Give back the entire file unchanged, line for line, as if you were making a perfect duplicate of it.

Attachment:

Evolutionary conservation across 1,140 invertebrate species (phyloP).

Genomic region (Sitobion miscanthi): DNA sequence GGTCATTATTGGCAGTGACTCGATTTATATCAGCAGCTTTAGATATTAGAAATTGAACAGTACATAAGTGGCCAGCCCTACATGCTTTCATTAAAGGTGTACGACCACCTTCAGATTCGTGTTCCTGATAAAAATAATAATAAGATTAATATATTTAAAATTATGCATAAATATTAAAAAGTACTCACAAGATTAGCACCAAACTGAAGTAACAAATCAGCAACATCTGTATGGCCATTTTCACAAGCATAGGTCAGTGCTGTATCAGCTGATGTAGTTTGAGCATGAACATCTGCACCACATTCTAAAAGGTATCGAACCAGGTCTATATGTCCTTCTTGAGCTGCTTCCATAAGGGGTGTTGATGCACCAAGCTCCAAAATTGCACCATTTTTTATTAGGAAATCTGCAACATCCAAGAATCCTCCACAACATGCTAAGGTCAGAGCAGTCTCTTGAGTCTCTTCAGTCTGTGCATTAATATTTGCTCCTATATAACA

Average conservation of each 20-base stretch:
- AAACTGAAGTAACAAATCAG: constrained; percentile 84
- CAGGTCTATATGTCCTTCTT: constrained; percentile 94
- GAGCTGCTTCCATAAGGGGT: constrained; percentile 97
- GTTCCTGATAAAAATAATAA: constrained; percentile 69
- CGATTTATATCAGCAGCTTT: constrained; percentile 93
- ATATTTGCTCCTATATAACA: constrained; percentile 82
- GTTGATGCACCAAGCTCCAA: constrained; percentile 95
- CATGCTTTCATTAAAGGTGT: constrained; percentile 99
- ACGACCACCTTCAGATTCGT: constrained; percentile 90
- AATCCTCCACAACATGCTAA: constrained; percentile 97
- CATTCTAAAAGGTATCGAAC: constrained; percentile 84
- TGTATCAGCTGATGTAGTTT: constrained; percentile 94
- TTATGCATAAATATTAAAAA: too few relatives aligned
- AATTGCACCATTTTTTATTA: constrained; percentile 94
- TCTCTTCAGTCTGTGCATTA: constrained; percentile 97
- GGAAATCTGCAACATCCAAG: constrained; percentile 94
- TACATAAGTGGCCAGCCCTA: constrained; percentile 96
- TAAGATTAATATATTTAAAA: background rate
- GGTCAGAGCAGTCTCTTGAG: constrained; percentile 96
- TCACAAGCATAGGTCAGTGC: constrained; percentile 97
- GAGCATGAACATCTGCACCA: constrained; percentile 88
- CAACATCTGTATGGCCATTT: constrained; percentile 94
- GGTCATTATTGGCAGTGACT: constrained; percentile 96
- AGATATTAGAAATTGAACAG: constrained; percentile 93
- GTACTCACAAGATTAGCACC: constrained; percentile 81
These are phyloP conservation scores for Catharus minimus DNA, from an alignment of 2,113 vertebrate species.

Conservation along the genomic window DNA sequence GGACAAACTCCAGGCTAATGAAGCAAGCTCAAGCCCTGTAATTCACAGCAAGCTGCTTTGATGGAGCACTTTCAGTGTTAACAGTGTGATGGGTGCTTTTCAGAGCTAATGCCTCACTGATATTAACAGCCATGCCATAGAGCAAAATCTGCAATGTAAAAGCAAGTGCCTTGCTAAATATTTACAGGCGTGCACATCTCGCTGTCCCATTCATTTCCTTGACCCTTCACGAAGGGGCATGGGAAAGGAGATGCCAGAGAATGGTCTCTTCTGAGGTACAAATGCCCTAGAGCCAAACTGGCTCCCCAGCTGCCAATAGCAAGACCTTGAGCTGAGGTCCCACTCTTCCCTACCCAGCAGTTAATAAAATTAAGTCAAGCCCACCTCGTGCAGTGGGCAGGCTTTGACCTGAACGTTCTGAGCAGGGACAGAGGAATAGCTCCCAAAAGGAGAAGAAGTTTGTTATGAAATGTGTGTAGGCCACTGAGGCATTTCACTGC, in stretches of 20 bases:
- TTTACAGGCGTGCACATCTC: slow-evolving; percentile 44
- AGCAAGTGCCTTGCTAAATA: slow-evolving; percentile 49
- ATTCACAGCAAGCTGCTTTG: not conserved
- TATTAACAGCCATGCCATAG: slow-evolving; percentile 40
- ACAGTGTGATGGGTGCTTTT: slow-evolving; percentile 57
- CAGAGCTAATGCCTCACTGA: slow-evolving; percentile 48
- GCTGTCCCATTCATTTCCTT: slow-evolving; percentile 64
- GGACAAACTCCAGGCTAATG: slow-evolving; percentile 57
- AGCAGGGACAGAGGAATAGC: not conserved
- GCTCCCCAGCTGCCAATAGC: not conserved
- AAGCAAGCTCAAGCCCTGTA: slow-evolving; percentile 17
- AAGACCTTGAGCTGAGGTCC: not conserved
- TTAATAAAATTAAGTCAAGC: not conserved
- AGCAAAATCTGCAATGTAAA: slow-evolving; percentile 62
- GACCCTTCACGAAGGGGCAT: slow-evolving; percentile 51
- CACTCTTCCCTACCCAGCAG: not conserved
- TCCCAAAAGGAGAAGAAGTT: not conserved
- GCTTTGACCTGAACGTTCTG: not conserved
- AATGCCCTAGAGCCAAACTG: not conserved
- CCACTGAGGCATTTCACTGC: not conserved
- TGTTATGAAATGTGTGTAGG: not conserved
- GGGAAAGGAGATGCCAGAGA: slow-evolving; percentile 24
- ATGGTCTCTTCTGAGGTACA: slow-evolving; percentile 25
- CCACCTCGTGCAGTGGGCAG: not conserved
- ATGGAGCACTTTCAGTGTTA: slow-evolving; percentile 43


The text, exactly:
Evolutionary conservation across 1,140 invertebrate species (phyloP).

Genomic region (Sitobion miscanthi): DNA sequence GGTCATTATTGGCAGTGACTCGATTTATATCAGCAGCTTTAGATATTAGAAATTGAACAGTACATAAGTGGCCAGCCCTACATGCTTTCATTAAAGGTGTACGACCACCTTCAGATTCGTGTTCCTGATAAAAATAATAATAAGATTAATATATTTAAAATTATGCATAAATATTAAAAAGTACTCACAAGATTAGCACCAAACTGAAGTAACAAATCAGCAACATCTGTATGGCCATTTTCACAAGCATAGGTCAGTGCTGTATCAGCTGATGTAGTTTGAGCATGAACATCTGCACCACATTCTAAAAGGTATCGAACCAGGTCTATATGTCCTTCTTGAGCTGCTTCCATAAGGGGTGTTGATGCACCAAGCTCCAAAATTGCACCATTTTTTATTAGGAAATCTGCAACATCCAAGAATCCTCCACAACATGCTAAGGTCAGAGCAGTCTCTTGAGTCTCTTCAGTCTGTGCATTAATATTTGCTCCTATATAACA

Average conservation of each 20-base stretch:
- AAACTGAAGTAACAAATCAG: constrained; percentile 84
- CAGGTCTATATGTCCTTCTT: constrained; percentile 94
- GAGCTGCTTCCATAAGGGGT: constrained; percentile 97
- GTTCCTGATAAAAATAATAA: constrained; percentile 69
- CGATTTATATCAGCAGCTTT: constrained; percentile 93
- ATATTTGCTCCTATATAACA: constrained; percentile 82
- GTTGATGCACCAAGCTCCAA: constrained; percentile 95
- CATGCTTTCATTAAAGGTGT: constrained; percentile 99
- ACGACCACCTTCAGATTCGT: constrained; percentile 90
- AATCCTCCACAACATGCTAA: constrained; percentile 97
- CATTCTAAAAGGTATCGAAC: constrained; percentile 84
- TGTATCAGCTGATGTAGTTT: constrained; percentile 94
- TTATGCATAAATATTAAAAA: too few relatives aligned
- AATTGCACCATTTTTTATTA: constrained; percentile 94
- TCTCTTCAGTCTGTGCATTA: constrained; percentile 97
- GGAAATCTGCAACATCCAAG: constrained; percentile 94
- TACATAAGTGGCCAGCCCTA: constrained; percentile 96
- TAAGATTAATATATTTAAAA: background rate
- GGTCAGAGCAGTCTCTTGAG: constrained; percentile 96
- TCACAAGCATAGGTCAGTGC: constrained; percentile 97
- GAGCATGAACATCTGCACCA: constrained; percentile 88
- CAACATCTGTATGGCCATTT: constrained; percentile 94
- GGTCATTATTGGCAGTGACT: constrained; percentile 96
- AGATATTAGAAATTGAACAG: constrained; percentile 93
- GTACTCACAAGATTAGCACC: constrained; percentile 81
These are phyloP conservation scores for Catharus minimus DNA, from an alignment of 2,113 vertebrate species.

Conservation along the genomic window DNA sequence GGACAAACTCCAGGCTAATGAAGCAAGCTCAAGCCCTGTAATTCACAGCAAGCTGCTTTGATGGAGCACTTTCAGTGTTAACAGTGTGATGGGTGCTTTTCAGAGCTAATGCCTCACTGATATTAACAGCCATGCCATAGAGCAAAATCTGCAATGTAAAAGCAAGTGCCTTGCTAAATATTTACAGGCGTGCACATCTCGCTGTCCCATTCATTTCCTTGACCCTTCACGAAGGGGCATGGGAAAGGAGATGCCAGAGAATGGTCTCTTCTGAGGTACAAATGCCCTAGAGCCAAACTGGCTCCCCAGCTGCCAATAGCAAGACCTTGAGCTGAGGTCCCACTCTTCCCTACCCAGCAGTTAATAAAATTAAGTCAAGCCCACCTCGTGCAGTGGGCAGGCTTTGACCTGAACGTTCTGAGCAGGGACAGAGGAATAGCTCCCAAAAGGAGAAGAAGTTTGTTATGAAATGTGTGTAGGCCACTGAGGCATTTCACTGC, in stretches of 20 bases:
- TTTACAGGCGTGCACATCTC: slow-evolving; percentile 44
- AGCAAGTGCCTTGCTAAATA: slow-evolving; percentile 49
- ATTCACAGCAAGCTGCTTTG: not conserved
- TATTAACAGCCATGCCATAG: slow-evolving; percentile 40
- ACAGTGTGATGGGTGCTTTT: slow-evolving; percentile 57
- CAGAGCTAATGCCTCACTGA: slow-evolving; percentile 48
- GCTGTCCCATTCATTTCCTT: slow-evolving; percentile 64
- GGACAAACTCCAGGCTAATG: slow-evolving; percentile 57
- AGCAGGGACAGAGGAATAGC: not conserved
- GCTCCCCAGCTGCCAATAGC: not conserved
- AAGCAAGCTCAAGCCCTGTA: slow-evolving; percentile 17
- AAGACCTTGAGCTGAGGTCC: not conserved
- TTAATAAAATTAAGTCAAGC: not conserved
- AGCAAAATCTGCAATGTAAA: slow-evolving; percentile 62
- GACCCTTCACGAAGGGGCAT: slow-evolving; percentile 51
- CACTCTTCCCTACCCAGCAG: not conserved
- TCCCAAAAGGAGAAGAAGTT: not conserved
- GCTTTGACCTGAACGTTCTG: not conserved
- AATGCCCTAGAGCCAAACTG: not conserved
- CCACTGAGGCATTTCACTGC: not conserved
- TGTTATGAAATGTGTGTAGG: not conserved
- GGGAAAGGAGATGCCAGAGA: slow-evolving; percentile 24
- ATGGTCTCTTCTGAGGTACA: slow-evolving; percentile 25
- CCACCTCGTGCAGTGGGCAG: not conserved
- ATGGAGCACTTTCAGTGTTA: slow-evolving; percentile 43